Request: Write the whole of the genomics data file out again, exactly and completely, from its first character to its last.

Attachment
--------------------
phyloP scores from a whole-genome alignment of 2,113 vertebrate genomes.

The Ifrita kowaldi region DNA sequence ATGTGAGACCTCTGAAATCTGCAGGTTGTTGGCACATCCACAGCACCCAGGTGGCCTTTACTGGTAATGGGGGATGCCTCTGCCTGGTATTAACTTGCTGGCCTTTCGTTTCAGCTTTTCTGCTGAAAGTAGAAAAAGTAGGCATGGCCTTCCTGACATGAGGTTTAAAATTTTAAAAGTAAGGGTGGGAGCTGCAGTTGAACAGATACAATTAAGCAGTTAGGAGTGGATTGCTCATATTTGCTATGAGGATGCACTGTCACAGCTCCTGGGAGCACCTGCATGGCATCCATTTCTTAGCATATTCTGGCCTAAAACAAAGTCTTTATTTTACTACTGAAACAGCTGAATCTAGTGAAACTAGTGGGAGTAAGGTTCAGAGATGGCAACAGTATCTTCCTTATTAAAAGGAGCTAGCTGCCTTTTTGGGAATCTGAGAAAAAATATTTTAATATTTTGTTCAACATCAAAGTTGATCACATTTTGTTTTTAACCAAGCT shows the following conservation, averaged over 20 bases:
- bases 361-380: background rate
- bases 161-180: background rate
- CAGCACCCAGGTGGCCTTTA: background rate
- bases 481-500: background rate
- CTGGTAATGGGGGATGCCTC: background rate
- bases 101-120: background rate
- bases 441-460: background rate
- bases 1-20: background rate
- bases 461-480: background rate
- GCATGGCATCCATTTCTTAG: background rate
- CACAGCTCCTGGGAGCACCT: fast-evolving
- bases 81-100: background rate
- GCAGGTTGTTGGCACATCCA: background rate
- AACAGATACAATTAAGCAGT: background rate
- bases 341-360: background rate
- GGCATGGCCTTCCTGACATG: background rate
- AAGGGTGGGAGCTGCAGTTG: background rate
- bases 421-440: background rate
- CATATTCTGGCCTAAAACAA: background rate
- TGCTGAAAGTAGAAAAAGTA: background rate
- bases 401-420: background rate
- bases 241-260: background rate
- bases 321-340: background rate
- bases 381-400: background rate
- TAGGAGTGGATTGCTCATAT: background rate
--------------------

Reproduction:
phyloP scores from a whole-genome alignment of 2,113 vertebrate genomes.

The Ifrita kowaldi region DNA sequence ATGTGAGACCTCTGAAATCTGCAGGTTGTTGGCACATCCACAGCACCCAGGTGGCCTTTACTGGTAATGGGGGATGCCTCTGCCTGGTATTAACTTGCTGGCCTTTCGTTTCAGCTTTTCTGCTGAAAGTAGAAAAAGTAGGCATGGCCTTCCTGACATGAGGTTTAAAATTTTAAAAGTAAGGGTGGGAGCTGCAGTTGAACAGATACAATTAAGCAGTTAGGAGTGGATTGCTCATATTTGCTATGAGGATGCACTGTCACAGCTCCTGGGAGCACCTGCATGGCATCCATTTCTTAGCATATTCTGGCCTAAAACAAAGTCTTTATTTTACTACTGAAACAGCTGAATCTAGTGAAACTAGTGGGAGTAAGGTTCAGAGATGGCAACAGTATCTTCCTTATTAAAAGGAGCTAGCTGCCTTTTTGGGAATCTGAGAAAAAATATTTTAATATTTTGTTCAACATCAAAGTTGATCACATTTTGTTTTTAACCAAGCT shows the following conservation, averaged over 20 bases:
- bases 361-380: background rate
- bases 161-180: background rate
- CAGCACCCAGGTGGCCTTTA: background rate
- bases 481-500: background rate
- CTGGTAATGGGGGATGCCTC: background rate
- bases 101-120: background rate
- bases 441-460: background rate
- bases 1-20: background rate
- bases 461-480: background rate
- GCATGGCATCCATTTCTTAG: background rate
- CACAGCTCCTGGGAGCACCT: fast-evolving
- bases 81-100: background rate
- GCAGGTTGTTGGCACATCCA: background rate
- AACAGATACAATTAAGCAGT: background rate
- bases 341-360: background rate
- GGCATGGCCTTCCTGACATG: background rate
- AAGGGTGGGAGCTGCAGTTG: background rate
- bases 421-440: background rate
- CATATTCTGGCCTAAAACAA: background rate
- TGCTGAAAGTAGAAAAAGTA: background rate
- bases 401-420: background rate
- bases 241-260: background rate
- bases 321-340: background rate
- bases 381-400: background rate
- TAGGAGTGGATTGCTCATAT: background rate